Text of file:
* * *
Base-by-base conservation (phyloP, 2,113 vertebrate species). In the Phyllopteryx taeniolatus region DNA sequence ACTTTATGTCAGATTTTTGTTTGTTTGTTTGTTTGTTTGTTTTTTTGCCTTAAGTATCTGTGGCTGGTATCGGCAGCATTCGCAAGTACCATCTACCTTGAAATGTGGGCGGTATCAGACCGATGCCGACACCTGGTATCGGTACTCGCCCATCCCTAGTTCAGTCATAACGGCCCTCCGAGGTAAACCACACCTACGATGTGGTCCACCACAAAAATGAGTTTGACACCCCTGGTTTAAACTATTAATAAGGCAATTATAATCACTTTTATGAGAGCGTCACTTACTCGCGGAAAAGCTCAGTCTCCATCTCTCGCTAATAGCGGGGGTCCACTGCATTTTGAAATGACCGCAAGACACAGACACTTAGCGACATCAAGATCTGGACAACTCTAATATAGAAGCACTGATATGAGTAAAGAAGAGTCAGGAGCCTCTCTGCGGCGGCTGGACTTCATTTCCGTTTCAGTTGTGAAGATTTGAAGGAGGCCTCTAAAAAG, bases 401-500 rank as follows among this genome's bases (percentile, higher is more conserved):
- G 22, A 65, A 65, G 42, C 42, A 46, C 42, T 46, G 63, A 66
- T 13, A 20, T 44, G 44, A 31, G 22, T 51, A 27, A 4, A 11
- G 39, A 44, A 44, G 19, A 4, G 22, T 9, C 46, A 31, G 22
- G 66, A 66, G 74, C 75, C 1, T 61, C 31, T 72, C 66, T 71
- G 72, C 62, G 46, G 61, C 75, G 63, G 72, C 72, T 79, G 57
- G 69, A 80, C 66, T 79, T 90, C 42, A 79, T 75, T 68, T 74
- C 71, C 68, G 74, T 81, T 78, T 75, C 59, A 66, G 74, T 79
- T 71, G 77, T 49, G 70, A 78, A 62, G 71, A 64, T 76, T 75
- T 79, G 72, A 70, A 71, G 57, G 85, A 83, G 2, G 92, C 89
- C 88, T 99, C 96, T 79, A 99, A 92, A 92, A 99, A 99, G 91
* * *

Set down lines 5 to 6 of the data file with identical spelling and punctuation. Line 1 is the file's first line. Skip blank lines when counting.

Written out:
- G 66, A 66, G 74, C 75, C 1, T 61, C 31, T 72, C 66, T 71
- G 72, C 62, G 46, G 61, C 75, G 63, G 72, C 72, T 79, G 57